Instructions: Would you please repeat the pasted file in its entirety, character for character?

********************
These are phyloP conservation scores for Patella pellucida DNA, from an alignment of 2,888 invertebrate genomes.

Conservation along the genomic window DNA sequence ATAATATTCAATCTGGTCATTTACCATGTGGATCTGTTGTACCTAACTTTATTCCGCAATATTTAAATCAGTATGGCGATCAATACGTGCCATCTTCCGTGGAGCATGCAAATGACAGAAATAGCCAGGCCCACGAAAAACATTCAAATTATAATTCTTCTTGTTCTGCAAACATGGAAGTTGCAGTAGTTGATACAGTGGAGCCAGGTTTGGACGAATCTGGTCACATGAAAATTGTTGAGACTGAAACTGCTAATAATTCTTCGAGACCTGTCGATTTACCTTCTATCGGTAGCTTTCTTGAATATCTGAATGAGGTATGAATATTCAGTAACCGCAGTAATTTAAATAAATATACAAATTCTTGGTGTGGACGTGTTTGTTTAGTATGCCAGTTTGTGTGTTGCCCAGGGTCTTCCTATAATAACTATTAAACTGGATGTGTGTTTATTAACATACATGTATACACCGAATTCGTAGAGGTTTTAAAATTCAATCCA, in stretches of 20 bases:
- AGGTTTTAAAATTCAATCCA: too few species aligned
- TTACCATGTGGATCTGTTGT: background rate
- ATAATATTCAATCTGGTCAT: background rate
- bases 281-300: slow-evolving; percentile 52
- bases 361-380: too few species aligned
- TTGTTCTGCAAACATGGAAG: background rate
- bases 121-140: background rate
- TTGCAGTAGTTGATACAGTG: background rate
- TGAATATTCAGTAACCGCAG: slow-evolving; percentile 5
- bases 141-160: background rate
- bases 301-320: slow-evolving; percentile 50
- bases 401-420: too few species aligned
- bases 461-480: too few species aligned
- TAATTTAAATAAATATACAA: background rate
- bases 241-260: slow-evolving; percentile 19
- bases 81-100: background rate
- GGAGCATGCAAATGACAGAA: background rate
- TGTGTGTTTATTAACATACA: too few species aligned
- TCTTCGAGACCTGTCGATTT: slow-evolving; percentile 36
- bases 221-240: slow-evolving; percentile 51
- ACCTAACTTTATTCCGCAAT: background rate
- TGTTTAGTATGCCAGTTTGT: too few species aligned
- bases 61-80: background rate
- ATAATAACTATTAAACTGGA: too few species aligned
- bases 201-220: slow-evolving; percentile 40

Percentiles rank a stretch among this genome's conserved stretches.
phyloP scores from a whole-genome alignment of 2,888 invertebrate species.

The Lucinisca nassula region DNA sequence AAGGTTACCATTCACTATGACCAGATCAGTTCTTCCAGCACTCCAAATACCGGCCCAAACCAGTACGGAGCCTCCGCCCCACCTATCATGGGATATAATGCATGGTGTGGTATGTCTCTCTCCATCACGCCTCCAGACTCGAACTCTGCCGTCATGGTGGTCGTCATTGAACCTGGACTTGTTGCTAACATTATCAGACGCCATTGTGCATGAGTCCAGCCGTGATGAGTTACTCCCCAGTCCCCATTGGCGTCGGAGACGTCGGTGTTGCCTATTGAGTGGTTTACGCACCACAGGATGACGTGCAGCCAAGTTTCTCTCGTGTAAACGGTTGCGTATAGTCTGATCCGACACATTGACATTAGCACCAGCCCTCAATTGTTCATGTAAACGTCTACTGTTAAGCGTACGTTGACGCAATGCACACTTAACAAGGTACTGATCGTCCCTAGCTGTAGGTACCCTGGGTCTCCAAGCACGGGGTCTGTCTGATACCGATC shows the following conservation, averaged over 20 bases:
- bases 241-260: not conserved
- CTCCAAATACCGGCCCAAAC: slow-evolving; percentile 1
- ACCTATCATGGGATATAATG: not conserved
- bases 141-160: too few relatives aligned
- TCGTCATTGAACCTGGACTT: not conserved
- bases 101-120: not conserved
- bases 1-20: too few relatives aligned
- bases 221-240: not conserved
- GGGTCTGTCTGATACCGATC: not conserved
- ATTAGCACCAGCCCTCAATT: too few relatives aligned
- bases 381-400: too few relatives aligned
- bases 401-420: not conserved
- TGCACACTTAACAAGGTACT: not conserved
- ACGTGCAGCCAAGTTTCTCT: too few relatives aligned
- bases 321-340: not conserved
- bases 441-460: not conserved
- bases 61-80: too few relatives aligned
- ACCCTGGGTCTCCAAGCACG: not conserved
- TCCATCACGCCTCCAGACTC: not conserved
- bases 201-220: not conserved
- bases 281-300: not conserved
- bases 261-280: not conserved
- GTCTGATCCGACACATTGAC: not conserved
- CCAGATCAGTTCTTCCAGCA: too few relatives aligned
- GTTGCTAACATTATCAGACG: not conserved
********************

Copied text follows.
These are phyloP conservation scores for Patella pellucida DNA, from an alignment of 2,888 invertebrate genomes.

Conservation along the genomic window DNA sequence ATAATATTCAATCTGGTCATTTACCATGTGGATCTGTTGTACCTAACTTTATTCCGCAATATTTAAATCAGTATGGCGATCAATACGTGCCATCTTCCGTGGAGCATGCAAATGACAGAAATAGCCAGGCCCACGAAAAACATTCAAATTATAATTCTTCTTGTTCTGCAAACATGGAAGTTGCAGTAGTTGATACAGTGGAGCCAGGTTTGGACGAATCTGGTCACATGAAAATTGTTGAGACTGAAACTGCTAATAATTCTTCGAGACCTGTCGATTTACCTTCTATCGGTAGCTTTCTTGAATATCTGAATGAGGTATGAATATTCAGTAACCGCAGTAATTTAAATAAATATACAAATTCTTGGTGTGGACGTGTTTGTTTAGTATGCCAGTTTGTGTGTTGCCCAGGGTCTTCCTATAATAACTATTAAACTGGATGTGTGTTTATTAACATACATGTATACACCGAATTCGTAGAGGTTTTAAAATTCAATCCA, in stretches of 20 bases:
- AGGTTTTAAAATTCAATCCA: too few species aligned
- TTACCATGTGGATCTGTTGT: background rate
- ATAATATTCAATCTGGTCAT: background rate
- bases 281-300: slow-evolving; percentile 52
- bases 361-380: too few species aligned
- TTGTTCTGCAAACATGGAAG: background rate
- bases 121-140: background rate
- TTGCAGTAGTTGATACAGTG: background rate
- TGAATATTCAGTAACCGCAG: slow-evolving; percentile 5
- bases 141-160: background rate
- bases 301-320: slow-evolving; percentile 50
- bases 401-420: too few species aligned
- bases 461-480: too few species aligned
- TAATTTAAATAAATATACAA: background rate
- bases 241-260: slow-evolving; percentile 19
- bases 81-100: background rate
- GGAGCATGCAAATGACAGAA: background rate
- TGTGTGTTTATTAACATACA: too few species aligned
- TCTTCGAGACCTGTCGATTT: slow-evolving; percentile 36
- bases 221-240: slow-evolving; percentile 51
- ACCTAACTTTATTCCGCAAT: background rate
- TGTTTAGTATGCCAGTTTGT: too few species aligned
- bases 61-80: background rate
- ATAATAACTATTAAACTGGA: too few species aligned
- bases 201-220: slow-evolving; percentile 40

Percentiles rank a stretch among this genome's conserved stretches.
phyloP scores from a whole-genome alignment of 2,888 invertebrate species.

The Lucinisca nassula region DNA sequence AAGGTTACCATTCACTATGACCAGATCAGTTCTTCCAGCACTCCAAATACCGGCCCAAACCAGTACGGAGCCTCCGCCCCACCTATCATGGGATATAATGCATGGTGTGGTATGTCTCTCTCCATCACGCCTCCAGACTCGAACTCTGCCGTCATGGTGGTCGTCATTGAACCTGGACTTGTTGCTAACATTATCAGACGCCATTGTGCATGAGTCCAGCCGTGATGAGTTACTCCCCAGTCCCCATTGGCGTCGGAGACGTCGGTGTTGCCTATTGAGTGGTTTACGCACCACAGGATGACGTGCAGCCAAGTTTCTCTCGTGTAAACGGTTGCGTATAGTCTGATCCGACACATTGACATTAGCACCAGCCCTCAATTGTTCATGTAAACGTCTACTGTTAAGCGTACGTTGACGCAATGCACACTTAACAAGGTACTGATCGTCCCTAGCTGTAGGTACCCTGGGTCTCCAAGCACGGGGTCTGTCTGATACCGATC shows the following conservation, averaged over 20 bases:
- bases 241-260: not conserved
- CTCCAAATACCGGCCCAAAC: slow-evolving; percentile 1
- ACCTATCATGGGATATAATG: not conserved
- bases 141-160: too few relatives aligned
- TCGTCATTGAACCTGGACTT: not conserved
- bases 101-120: not conserved
- bases 1-20: too few relatives aligned
- bases 221-240: not conserved
- GGGTCTGTCTGATACCGATC: not conserved
- ATTAGCACCAGCCCTCAATT: too few relatives aligned
- bases 381-400: too few relatives aligned
- bases 401-420: not conserved
- TGCACACTTAACAAGGTACT: not conserved
- ACGTGCAGCCAAGTTTCTCT: too few relatives aligned
- bases 321-340: not conserved
- bases 441-460: not conserved
- bases 61-80: too few relatives aligned
- ACCCTGGGTCTCCAAGCACG: not conserved
- TCCATCACGCCTCCAGACTC: not conserved
- bases 201-220: not conserved
- bases 281-300: not conserved
- bases 261-280: not conserved
- GTCTGATCCGACACATTGAC: not conserved
- CCAGATCAGTTCTTCCAGCA: too few relatives aligned
- GTTGCTAACATTATCAGACG: not conserved